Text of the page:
By KERRY BENEFIELD
THE PRESS DEMOCRAT
Local educators are casting a wary eye on the Obama administration’s recent offer to release states from some of the most stringent aspects of the federal No Child Left Behind law in exchange for taking on a new set of regulations.
President Barack Obama unveiled the plan last month, allowing states that qualify for the waiver to be freed from provisions under No Child Left Behind — including the requirement that all students be proficient in English and math by 2013-14.
But in exchange, states that accept the waiver must agree to another set of rules remarkably similar to those laid out under Obama’s Race to the Top initiative, including making test scores a component of teacher and administrator evaluations, as well as imposing standards meant to better prepare students for college and careers.
“This won’t impact California until 2013 at the earliest,” said Steve Herrington, superintendent of the Sonoma County Office of Education. “The state has to get it and the district would petition the state for a local waiver. We don’t know what those terms and conditions are.”
Bellevue Superintendent Tony Roehrick called the plan’s requirement that the state apply for the waiver — as opposed to county offices of educations or districts — as “misguided.”
“It punishes schools that are in states that for whatever reason don’t have the political will to do what it takes to get the waiver,” he said.
Local educators said California isn’t likely to apply for a waiver — much less succeed in getting one.
After much fiery debate, California applied for Obama’s Race to the Top funds 2010, but didn’t receive any federal money. Race to the Top, like the most recent proposal, called for the inclusion of student test scores in teacher evaluations.
California began allowing districts to negotiate test results into evaluations, but didn’t mandate it, according to Roehrick.
“My understanding is when they looked at California’s Race to the Top application, they weren’t happy,” he said.
Still, with the 2013-14 deadline for proficiency looming and a record number of schools and districts deemed failing under federal guidelines, state schools chief Tom Torlakson in August asked for relief from federal penalties — without the addition of an added set of mandates.
States are expected to indicate this month whether they intend to apply for a waiver and they will be doled out early next year. It is unclear if California will apply for a waiver this month.
Obama’s announcement of the waiver plan is being seen by some locally as the administration’s effort to side-step a politically stalled Congress that is now years behind in reauthorizing the controversial education law.
“The reason for the waiver is because of the inability of the federal legislature to approve a revision of the changes and (No Child Left Behind),” said Steve Bolman, interim superintendent of Petaluma City Schools. “We are still waiting — knowing that in just a couple of years, virtually every district will be a PI (Program Improvement)district.”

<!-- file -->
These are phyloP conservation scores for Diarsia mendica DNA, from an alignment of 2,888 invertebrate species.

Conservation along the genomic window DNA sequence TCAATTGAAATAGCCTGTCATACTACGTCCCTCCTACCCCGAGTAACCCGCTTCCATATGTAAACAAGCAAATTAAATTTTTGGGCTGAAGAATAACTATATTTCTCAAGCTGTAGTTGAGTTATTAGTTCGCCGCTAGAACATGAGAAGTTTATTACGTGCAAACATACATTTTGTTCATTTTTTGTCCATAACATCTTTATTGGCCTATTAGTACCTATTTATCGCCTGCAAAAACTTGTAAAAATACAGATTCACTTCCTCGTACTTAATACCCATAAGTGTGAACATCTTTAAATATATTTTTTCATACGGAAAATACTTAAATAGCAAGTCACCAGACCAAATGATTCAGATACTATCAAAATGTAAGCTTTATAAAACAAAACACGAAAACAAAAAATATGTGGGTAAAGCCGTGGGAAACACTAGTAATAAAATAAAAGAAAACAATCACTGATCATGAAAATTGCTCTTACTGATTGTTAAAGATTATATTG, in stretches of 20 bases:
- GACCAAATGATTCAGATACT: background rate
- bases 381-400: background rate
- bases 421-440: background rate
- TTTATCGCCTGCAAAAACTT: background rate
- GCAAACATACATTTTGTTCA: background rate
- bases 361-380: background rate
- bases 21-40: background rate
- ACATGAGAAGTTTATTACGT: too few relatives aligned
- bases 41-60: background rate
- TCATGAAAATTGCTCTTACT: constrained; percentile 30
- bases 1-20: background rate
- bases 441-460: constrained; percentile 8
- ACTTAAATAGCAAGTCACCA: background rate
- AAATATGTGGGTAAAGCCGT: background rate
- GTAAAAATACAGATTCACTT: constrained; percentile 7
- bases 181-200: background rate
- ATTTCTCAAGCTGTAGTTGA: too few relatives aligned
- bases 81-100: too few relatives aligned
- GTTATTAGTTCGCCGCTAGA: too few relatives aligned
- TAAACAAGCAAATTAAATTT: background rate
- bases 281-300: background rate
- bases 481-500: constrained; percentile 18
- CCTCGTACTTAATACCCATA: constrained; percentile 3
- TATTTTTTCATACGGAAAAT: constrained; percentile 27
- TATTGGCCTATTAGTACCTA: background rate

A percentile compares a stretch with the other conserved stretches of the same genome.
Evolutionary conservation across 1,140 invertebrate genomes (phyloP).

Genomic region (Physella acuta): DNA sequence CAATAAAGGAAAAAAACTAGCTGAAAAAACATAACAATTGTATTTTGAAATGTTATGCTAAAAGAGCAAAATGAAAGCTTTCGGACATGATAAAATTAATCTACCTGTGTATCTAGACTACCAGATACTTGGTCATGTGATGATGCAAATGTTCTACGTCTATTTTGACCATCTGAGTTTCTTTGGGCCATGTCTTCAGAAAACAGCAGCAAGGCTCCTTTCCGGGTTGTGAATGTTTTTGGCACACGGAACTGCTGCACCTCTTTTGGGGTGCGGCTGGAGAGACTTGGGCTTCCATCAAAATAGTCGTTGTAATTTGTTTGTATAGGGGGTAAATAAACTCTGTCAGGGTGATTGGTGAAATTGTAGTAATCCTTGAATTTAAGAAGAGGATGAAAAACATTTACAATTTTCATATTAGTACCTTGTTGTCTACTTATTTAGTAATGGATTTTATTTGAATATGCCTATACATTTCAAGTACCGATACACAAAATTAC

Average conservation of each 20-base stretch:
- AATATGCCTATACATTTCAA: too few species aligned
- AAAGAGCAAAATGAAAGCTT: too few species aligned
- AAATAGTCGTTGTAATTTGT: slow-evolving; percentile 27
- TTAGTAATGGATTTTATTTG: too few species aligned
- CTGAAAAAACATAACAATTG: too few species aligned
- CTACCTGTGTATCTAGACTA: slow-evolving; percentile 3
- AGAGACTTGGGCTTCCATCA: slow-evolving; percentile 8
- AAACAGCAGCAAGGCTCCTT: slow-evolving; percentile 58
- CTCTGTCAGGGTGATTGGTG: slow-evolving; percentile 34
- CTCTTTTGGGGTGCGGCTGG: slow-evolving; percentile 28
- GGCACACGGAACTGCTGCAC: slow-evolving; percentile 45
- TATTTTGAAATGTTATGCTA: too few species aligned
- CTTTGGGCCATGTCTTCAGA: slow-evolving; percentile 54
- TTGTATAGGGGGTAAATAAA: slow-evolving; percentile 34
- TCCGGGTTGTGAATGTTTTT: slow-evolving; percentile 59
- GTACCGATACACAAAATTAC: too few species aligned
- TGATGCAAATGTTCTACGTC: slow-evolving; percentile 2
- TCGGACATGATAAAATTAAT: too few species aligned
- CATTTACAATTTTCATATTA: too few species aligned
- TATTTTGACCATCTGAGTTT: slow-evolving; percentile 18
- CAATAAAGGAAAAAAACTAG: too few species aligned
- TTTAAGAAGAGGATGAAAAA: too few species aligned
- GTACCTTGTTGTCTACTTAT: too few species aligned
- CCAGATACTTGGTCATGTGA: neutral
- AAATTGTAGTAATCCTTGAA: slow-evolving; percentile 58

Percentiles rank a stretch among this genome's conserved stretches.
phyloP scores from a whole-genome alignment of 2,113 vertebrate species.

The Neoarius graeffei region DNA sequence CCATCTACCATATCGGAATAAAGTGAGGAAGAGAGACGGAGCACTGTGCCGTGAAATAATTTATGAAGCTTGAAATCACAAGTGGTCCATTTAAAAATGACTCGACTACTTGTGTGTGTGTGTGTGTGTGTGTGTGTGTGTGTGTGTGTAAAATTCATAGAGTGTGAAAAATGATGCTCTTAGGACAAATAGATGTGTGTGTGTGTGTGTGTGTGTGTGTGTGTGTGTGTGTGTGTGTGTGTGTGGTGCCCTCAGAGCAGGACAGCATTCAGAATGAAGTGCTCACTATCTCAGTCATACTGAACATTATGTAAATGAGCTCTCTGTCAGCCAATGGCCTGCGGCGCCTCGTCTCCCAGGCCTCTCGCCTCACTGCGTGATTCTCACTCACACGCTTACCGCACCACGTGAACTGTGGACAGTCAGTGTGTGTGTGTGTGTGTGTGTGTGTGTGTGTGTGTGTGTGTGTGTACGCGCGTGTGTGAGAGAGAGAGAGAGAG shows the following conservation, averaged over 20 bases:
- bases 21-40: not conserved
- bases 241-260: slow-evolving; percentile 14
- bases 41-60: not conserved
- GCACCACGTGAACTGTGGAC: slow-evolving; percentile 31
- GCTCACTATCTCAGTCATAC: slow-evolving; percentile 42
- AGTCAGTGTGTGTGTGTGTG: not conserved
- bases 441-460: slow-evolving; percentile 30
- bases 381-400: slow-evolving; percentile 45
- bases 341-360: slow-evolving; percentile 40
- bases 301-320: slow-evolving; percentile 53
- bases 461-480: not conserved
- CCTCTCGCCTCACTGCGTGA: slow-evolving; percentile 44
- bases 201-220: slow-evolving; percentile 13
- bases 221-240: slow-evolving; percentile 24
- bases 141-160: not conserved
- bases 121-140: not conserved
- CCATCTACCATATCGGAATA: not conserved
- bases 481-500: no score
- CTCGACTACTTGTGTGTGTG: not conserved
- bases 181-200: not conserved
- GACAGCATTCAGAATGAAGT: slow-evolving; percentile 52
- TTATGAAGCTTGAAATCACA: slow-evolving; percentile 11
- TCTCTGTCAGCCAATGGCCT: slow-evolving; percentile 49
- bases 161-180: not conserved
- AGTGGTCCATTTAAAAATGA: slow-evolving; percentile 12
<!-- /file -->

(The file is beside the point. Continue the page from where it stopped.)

Twelve of Sonoma County’s 40 districts are on Program Improvement status, which triggers a progressively strict series of actions designed to bring struggling schools into compliance with federal standards. Schools that fail can be required to offer additional academic support, allow students to transfer to non-Program Improvement-labeled schools, make staff changes and eventually turn operations over to the state.
A record 53 Sonoma County schools fell into federal sanctions as a result of the STAR tests given last spring.
In the new plan, states that are granted waivers would have more control over how struggling schools are handled.
“They have that carrot out there, but I don’t think it’s going to be enough for California,” Roehrick said. “It’s unfortunate, because it’s going to continue to label schools that are doing well as failures.”
Obama’s continued push to use test scores to evaluate both teachers and administrators has raised concern among some education groups who debate how large a portion of the evaluation should be based on scores and how a student’s academic growth should be factored in.
The California Teachers Association has long bristled at making test scores a substantial portion of a teacher’s evaluation.
The latest proposal “swaps one federal, top-down mandate for another,” according to Dean Vogel, president of the 325,000-member California Teachers Association.
Casey D’Angelo, superintendent of Rincon Valley schools, said that test scores could become a valuable component of a revised evaluation system.
“I do think we have to revise the evaluation system that we have. I do think we can do better than we do,” he said.
But D’Angelo and others said growth, and not a set bar for all students no matter how their scores have increased over time, needs to be measured.
Still, educators, many of whom are feeling the pressure of Program Improvement sanctions, said they are not willing to support the waiver plan until more questions are answered about what the Obama administration wants and how the changes will be paid for.
“Right now we are just trying to find some answers,” said Erika Hoffman, principal legislative advocate for the California School Boards Association. “There are lots and lots of questions — and it’s going to take some money.”
While No Child Left Behind has put the focus on deadlines that hit in the 2013-14 school year, the 2012 election will likely play a bigger role in whether changes are made to federal law or not, D’Angelo said.
“I think something will change,” he said. “But I don’t really see things changing before the next election.”
Staff writer Kerry Benefield writes an education blog at extracredit.blogs.pressdemocrat.com.